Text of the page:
Giving the Tories a free pass on sleaze and low ethics

Posted on October 6, 2008 in Governance Debates, Inclusion Debates – Opinion/Commentary –
October 6, 2008, LAWRENCE MARTIN

Are we about to clean up our deteriorating political culture?

Not a chance. In fact, given the developments in this election, the descent of our politics into the ethical dungeon is likely to accelerate.

While there was some talk of “trust” in the leaders’ debates, there has been no focus on the need for democratic reform. And while some individual Conservatives have been caught up in embarrassing ethical errors in the campaign, the governing party, by and large, is emerging unscathed in respect to almost every sleazy operation it’s been accused of during its term in power. Meantime, Stephen Harper’s autocratic image has been softened by Conservative television spots and his debate performance, where the Prime Minister showed admirable self-control.

The Liberals have let a big opportunity pass. As Duff Conacher of Democracy Watch points out, they haven’t even bothered to include a democratic reform package in their platform. They know Canadians are turned off by what they see in Ottawa, but despite having a leader in Stéphane Dion who gets points for integrity and honesty, they have backed away from any plan.

Mr. Dion has been undercut by cheap Conservative attack ads ever since he was elected Liberal Leader. One way to bring a measure of civility to the process would have been through reforms that, for example, allowed parties to speak only of their own policies and personalities in TV ads.

Of course, the Liberals may well be taking a cautious line on reform out of fear that raising the issue would bring back memories of sponsorship-scandal days. With the NDP also relatively quiet on this front, the end result for the Conservatives will likely be a confirmation that gutter politics works – and hey, let’s bring on more of same when we’re re-elected.

That said, some hallmarks of their first term should not be forgotten: the mudslinging, the secrecy, the bullying and intimidation, the massive centralization of power.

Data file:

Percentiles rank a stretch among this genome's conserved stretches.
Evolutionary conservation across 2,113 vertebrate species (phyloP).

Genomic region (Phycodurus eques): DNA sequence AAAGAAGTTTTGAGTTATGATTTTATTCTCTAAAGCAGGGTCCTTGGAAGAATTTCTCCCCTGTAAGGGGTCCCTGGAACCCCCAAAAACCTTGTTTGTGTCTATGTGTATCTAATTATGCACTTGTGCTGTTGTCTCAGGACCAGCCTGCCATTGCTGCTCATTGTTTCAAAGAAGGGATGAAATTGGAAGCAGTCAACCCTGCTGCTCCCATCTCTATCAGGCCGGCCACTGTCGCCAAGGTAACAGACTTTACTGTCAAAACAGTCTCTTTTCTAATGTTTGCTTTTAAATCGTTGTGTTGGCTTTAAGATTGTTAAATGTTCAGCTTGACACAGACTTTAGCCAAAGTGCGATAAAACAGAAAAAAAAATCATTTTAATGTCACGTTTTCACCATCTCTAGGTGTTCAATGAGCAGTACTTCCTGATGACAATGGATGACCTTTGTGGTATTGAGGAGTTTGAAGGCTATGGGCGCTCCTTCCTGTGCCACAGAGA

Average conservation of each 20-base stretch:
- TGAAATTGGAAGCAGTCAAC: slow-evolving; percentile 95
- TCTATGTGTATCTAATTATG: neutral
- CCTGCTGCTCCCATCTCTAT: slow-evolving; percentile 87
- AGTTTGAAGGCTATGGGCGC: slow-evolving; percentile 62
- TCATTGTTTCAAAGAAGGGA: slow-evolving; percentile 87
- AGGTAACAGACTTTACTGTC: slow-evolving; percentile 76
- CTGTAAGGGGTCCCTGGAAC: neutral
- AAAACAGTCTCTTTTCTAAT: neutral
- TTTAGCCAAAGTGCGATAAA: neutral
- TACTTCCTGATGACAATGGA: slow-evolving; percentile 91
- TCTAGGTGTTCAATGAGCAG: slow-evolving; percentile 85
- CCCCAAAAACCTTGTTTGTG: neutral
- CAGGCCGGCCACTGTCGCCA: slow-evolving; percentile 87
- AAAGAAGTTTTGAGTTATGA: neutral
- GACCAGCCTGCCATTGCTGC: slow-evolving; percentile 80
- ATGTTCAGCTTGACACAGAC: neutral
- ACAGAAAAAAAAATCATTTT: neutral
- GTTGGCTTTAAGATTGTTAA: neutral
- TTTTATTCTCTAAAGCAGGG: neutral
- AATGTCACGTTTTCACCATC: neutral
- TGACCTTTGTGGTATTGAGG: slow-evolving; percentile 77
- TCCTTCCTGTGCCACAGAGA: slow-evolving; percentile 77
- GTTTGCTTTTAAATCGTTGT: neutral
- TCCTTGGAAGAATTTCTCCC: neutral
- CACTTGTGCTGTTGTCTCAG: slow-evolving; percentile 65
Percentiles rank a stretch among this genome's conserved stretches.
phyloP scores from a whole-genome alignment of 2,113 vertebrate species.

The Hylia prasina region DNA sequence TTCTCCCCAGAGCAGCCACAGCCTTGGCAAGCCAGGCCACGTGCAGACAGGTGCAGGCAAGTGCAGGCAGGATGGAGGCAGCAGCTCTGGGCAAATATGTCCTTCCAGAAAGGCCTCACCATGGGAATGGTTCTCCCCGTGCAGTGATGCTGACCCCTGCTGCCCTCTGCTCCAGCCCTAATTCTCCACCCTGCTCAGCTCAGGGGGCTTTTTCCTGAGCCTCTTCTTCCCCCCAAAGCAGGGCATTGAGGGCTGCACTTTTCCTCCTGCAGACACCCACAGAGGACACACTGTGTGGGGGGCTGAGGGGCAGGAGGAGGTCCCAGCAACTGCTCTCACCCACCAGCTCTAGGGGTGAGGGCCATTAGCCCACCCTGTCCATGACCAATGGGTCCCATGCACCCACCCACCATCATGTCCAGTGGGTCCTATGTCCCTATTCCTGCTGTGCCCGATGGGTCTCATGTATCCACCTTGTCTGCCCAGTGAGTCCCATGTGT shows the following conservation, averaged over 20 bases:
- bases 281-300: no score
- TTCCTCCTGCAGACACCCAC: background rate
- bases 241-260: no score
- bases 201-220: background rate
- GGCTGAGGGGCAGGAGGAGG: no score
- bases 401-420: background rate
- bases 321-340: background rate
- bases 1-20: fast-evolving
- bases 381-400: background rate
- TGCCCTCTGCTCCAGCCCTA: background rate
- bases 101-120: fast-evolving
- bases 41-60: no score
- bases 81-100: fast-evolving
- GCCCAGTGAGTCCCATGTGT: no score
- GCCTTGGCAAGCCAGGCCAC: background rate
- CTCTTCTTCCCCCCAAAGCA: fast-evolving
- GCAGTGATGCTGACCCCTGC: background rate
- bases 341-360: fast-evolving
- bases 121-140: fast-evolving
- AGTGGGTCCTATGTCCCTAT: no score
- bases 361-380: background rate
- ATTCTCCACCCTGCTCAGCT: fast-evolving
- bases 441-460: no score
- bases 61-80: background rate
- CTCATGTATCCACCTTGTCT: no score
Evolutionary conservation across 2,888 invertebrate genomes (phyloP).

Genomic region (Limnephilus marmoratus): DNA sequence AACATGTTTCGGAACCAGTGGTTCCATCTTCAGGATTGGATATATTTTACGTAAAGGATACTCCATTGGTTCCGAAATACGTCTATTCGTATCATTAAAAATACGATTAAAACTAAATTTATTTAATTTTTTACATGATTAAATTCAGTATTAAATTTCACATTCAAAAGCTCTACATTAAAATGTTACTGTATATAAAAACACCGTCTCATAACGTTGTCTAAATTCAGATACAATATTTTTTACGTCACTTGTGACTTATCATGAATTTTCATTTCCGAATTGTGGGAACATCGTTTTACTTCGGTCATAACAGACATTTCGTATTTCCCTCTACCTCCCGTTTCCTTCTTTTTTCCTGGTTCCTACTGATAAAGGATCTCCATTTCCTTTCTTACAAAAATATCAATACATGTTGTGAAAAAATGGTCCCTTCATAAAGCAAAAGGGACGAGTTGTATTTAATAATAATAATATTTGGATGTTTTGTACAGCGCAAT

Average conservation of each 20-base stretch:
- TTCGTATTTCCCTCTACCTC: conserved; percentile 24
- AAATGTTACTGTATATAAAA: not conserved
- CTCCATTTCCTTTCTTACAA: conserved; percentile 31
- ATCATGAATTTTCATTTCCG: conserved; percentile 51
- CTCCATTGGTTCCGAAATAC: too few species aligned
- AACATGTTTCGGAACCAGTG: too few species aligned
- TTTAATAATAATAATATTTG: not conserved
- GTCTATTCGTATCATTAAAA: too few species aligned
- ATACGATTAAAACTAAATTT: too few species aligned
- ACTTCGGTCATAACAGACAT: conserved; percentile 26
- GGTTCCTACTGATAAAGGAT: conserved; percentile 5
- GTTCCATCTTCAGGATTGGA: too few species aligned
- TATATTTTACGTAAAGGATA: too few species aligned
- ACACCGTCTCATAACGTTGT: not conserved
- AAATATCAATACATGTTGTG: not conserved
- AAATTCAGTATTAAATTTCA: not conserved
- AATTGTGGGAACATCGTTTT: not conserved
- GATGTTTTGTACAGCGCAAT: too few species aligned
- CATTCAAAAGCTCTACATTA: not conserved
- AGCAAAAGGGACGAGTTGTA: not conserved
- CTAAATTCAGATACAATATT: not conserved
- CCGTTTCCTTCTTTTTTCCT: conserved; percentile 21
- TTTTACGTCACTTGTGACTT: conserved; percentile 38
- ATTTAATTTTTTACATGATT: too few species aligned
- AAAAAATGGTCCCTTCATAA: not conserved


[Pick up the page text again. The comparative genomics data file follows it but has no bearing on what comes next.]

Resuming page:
The Tories took attack ads to a record frequency, running them year round. While promising an era of cleanliness, they were accused of surreptitiously engaging in money transfers – the “in-and-out” affair – that led to an RCMP raid on their headquarters. They produced a secret 200-page manual on how to disrupt the parliamentary process, then went about doing so, shutting down committees or blocking potentially damaging witnesses.

They mocked their own accountability legislation by turning access-to-information regulations on the Afghan detainees file and many others into barricades-to-information. Information Commissioner Robert Marleau reported that Mr. Harper’s own Privy Council Office was a leader in access-denial. He graded it an “F.”

The Prime Minister’s Office attempted to vet the communications of Auditor-General Sheila Fraser and no less than seven other independent officers of Parliament. The government silenced bureaucrats and foreign diplomats to degrees unseen. Its own cabinet members were often gagged in the Commons, queries to them being turned over to the party House leader, who was a specialist in ridicule. In Ottawa, normal journalistic avenues were cut off until recently. A huge government information registry was terminated.

The smearing of opponents was taken to new heights. The opposition was branded by the Prime Minister as anti-Israel and pro-Taliban and out to “screw” Canadians. MP Navdeep Bains was the victim of gross innuendo. Troubling ethical questions were raised by Dona Cadman on the alleged bribery of her husband; by the sole-sourcing of defence contracts, by NAFTAgate, by the Bernier affair. A long list of government pledges were openly defied, including on patronage and, most recently, on fixed-election dates.

The Harper government hasn’t been involved in controversies of the type that have plagued Brian Mulroney. It doesn’t do scandals like Sponsorship or Shawinigate that, much to the displeasure of Jean Chrétien and the delight of conservatives, I wrote about endlessly.

This government’s uniqueness, rather, is in the breadth and degree to which it has ethically debased the system in such a short time. The Mulroney and Chrétien governments were in power nine and 10 years respectively. These guys, many of whom like Mr. Harper came here as champions of democratic reform, have only been at it for two and a half.

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